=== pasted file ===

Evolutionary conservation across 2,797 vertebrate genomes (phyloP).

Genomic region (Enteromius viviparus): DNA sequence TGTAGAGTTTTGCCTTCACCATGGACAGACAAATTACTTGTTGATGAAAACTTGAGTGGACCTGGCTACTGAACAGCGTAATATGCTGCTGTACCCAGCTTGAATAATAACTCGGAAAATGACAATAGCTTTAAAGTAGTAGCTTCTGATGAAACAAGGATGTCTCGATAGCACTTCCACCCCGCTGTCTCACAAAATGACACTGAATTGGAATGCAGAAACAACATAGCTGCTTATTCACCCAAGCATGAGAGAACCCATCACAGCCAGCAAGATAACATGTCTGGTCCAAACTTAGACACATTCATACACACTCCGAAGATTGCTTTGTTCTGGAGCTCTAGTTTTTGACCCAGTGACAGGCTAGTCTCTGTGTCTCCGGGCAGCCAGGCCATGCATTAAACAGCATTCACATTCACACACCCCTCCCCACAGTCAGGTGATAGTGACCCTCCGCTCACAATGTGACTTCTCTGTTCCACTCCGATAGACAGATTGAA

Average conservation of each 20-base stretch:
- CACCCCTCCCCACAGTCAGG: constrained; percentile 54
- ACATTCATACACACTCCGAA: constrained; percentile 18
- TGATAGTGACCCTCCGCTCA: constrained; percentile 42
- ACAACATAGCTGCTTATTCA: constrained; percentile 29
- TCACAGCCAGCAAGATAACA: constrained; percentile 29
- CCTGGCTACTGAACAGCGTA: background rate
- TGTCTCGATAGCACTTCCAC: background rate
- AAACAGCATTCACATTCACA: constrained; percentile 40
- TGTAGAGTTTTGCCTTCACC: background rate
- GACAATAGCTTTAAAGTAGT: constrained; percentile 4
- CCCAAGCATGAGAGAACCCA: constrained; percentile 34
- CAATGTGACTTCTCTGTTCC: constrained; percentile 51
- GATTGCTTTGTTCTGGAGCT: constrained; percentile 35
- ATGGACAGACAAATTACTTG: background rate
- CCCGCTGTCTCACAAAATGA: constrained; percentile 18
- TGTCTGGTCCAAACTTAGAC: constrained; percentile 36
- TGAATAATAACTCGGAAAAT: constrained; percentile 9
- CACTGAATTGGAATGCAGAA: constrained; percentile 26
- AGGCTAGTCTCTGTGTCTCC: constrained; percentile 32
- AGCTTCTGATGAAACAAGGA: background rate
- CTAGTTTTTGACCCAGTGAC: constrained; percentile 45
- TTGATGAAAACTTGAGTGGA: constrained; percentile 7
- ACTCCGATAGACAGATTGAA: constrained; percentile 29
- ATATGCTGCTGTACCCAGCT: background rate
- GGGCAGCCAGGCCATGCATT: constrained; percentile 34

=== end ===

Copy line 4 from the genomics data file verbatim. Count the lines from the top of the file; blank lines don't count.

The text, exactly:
- CACCCCTCCCCACAGTCAGG: constrained; percentile 54